U.S. SENATE – Today, the first COVID-19 vaccine was approved by the Food and Drug Administration (FDA) for emergency use. The vaccine, made by Pfizer, will be distributed immediately. Daines has been instrumental in the research, development, manufacturing and distribution of a COVID-19 vaccine, securing the initial $10 billion for Operation Warp Speed. Daines is also participating in Pfizer’s vaccine trial as a way to help build confidence and trust for Montanans and the American people wondering if they should take it.
For a video statement from Daines, click HERE.
“To be where we are today is truly remarkable. Thanks to American innovation, the first COVID-19 vaccine is approved for emergency use and ready for distribution. This will help save lives, support our healthcare heroes, protect jobs and rebuild our economy,” Daines said. “I’m glad to have led the fight in the Senate to prioritize a COVID-19 vaccine, and will continue working to ensure all Montana communities get access. There is finally light at the end of the tunnel.”
Daines does not believe in mandating the vaccine, however, he encourages individuals to take it once available in consultation with their doctor.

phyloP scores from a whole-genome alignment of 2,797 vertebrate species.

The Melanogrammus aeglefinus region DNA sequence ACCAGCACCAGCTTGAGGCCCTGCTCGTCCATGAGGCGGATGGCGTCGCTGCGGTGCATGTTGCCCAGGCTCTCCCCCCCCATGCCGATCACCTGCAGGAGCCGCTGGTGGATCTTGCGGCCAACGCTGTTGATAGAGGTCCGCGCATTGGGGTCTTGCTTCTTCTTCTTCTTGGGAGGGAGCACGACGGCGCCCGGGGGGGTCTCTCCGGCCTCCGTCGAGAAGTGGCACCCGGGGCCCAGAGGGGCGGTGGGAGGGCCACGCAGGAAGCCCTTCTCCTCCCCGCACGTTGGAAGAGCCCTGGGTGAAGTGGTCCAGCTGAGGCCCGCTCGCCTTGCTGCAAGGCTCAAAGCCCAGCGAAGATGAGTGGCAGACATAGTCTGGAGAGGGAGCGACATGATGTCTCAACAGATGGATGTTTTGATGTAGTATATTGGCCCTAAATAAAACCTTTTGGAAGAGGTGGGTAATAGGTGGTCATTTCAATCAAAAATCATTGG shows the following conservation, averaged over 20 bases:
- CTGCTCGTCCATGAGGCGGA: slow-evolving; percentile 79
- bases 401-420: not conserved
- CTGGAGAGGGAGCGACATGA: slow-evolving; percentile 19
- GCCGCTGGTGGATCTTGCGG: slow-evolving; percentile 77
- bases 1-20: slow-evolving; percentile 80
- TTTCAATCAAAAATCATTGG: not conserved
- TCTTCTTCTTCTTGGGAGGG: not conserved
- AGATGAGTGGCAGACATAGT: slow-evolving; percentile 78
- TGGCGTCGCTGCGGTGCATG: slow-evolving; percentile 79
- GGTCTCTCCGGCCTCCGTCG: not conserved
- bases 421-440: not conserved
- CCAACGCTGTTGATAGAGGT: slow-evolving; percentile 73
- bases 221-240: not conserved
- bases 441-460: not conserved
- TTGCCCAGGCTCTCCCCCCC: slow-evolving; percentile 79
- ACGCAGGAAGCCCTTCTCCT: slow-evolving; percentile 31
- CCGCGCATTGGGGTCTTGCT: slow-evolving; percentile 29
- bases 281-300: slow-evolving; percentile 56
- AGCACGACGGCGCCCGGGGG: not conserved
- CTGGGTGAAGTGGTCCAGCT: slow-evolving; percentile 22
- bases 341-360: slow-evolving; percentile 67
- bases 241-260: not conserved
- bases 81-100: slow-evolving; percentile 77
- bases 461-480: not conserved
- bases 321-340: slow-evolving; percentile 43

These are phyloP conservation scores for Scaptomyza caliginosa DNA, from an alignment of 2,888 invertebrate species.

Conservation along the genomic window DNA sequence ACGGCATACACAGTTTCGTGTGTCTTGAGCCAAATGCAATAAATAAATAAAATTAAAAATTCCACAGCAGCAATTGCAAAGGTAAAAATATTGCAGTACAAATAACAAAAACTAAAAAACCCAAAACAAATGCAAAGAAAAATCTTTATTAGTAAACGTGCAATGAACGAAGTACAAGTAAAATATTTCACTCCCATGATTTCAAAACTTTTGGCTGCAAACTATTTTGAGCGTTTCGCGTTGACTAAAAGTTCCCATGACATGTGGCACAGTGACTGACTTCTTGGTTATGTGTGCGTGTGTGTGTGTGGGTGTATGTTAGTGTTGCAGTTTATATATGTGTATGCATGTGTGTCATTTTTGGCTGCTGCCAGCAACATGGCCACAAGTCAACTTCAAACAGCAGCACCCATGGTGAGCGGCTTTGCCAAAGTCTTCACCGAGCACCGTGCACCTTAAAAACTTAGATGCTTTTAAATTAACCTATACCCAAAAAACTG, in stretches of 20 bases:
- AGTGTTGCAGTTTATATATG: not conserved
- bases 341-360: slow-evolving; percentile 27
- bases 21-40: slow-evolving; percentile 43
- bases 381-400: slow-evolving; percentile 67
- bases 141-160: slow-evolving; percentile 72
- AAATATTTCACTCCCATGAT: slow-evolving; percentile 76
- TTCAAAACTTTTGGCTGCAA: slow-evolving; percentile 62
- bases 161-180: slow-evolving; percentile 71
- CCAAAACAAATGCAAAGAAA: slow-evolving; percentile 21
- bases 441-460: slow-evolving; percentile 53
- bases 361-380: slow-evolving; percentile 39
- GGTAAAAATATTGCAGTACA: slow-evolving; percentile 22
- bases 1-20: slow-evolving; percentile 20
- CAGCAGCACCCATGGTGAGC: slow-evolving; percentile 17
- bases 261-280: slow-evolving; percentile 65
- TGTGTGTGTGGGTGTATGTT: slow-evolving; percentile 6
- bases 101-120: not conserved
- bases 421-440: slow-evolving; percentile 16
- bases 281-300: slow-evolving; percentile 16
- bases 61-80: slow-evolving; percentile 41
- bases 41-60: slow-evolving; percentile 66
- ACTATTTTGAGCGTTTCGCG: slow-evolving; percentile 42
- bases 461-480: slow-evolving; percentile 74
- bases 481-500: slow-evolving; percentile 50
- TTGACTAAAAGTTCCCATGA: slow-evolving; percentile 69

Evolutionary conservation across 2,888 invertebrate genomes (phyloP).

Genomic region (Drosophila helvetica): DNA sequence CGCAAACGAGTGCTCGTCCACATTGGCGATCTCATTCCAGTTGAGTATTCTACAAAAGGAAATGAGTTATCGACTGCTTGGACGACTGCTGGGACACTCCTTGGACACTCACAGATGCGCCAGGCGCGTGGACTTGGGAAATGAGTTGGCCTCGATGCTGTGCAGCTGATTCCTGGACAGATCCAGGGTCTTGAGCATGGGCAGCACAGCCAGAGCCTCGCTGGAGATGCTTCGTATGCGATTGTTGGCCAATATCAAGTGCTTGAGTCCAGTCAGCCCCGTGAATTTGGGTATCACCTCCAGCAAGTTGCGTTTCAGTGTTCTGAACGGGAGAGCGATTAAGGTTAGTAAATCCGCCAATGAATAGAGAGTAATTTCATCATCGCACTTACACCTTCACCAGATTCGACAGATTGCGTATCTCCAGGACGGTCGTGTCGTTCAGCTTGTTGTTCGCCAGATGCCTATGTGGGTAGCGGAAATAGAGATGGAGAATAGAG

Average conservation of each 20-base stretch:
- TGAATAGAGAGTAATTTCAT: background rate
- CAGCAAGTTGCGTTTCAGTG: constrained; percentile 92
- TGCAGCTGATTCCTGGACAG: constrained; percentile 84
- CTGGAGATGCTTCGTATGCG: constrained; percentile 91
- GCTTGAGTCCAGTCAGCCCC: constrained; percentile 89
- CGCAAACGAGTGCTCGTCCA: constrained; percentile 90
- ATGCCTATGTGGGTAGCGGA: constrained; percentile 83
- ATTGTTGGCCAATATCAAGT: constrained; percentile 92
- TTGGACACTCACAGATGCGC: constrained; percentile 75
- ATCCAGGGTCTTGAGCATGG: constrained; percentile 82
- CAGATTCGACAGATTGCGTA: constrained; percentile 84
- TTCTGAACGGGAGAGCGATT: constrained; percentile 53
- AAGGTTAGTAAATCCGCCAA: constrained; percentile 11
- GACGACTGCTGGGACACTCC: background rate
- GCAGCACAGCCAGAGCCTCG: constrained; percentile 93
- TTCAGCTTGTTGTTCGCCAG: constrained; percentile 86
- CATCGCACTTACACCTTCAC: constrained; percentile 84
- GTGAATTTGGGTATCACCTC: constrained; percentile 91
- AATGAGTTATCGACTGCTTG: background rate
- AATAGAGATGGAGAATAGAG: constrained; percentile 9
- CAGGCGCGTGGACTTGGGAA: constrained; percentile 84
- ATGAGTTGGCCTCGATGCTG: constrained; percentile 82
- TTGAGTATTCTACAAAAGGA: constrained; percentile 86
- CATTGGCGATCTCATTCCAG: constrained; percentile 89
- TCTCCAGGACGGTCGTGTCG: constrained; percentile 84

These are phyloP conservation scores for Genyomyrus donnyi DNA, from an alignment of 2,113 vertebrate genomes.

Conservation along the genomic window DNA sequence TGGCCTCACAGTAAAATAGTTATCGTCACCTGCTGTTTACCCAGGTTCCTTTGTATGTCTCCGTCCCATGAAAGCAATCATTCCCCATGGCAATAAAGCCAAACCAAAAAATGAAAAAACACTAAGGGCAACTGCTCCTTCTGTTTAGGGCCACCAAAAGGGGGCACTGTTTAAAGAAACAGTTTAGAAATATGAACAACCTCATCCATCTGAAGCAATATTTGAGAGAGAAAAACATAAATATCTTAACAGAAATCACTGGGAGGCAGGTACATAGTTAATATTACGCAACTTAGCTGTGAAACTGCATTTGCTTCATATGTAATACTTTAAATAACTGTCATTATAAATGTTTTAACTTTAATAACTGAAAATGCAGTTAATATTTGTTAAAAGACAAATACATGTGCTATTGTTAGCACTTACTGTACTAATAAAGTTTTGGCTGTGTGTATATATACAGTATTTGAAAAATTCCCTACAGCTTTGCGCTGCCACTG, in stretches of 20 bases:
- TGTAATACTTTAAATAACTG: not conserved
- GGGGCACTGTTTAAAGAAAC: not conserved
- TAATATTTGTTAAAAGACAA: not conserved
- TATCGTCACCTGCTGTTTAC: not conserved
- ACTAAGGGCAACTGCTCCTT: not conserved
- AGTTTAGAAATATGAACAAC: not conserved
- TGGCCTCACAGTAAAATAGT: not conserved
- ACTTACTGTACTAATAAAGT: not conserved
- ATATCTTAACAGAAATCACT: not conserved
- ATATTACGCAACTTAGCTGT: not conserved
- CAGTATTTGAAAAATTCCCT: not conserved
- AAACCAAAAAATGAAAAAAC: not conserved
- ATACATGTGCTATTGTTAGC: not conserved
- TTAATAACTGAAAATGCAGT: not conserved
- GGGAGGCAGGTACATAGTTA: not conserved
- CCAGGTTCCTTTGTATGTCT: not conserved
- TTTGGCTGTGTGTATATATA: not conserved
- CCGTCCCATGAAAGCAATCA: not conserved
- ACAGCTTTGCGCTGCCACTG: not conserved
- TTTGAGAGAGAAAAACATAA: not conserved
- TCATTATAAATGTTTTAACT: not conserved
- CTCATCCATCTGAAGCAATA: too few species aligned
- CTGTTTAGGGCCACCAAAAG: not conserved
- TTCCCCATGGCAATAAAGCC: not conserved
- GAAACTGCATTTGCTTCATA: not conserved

Montana is expected to receive 9,750 doses of the Pfizer vaccine this month.
A second COVID-19 vaccine, made by Moderna, is awaiting approval by the FDA. On December 17, 2020, the FDA will be meeting to discuss emergency use authorization of Moderna’s COVID-19 vaccine.
Daines was instrumental in securing funding for the research, development, manufacturing and distribution of COVID-19 vaccines and therapeutics under Operation Warp Speed (OWS) – with top researchers, scientists and administration officials touting the Senator’s work.
Earlier this week, Daines was asked to join the COVID-19 Vaccine Summit at the White House because of his work on COVID-19 vaccines and therapeutic drugs under OWS.
Daines and his wife are participating in Pfizer’s COVID-19 vaccine trial, where they’re leading by example for Montanans and the American people wondering if they should get the vaccine.
In November, Daines called on the Centers for Disease Control and Prevention (CDC) to ensure Montanans across the state, including those in rural communities, get access to a safe and effective COVID-19 vaccine as quickly as possible.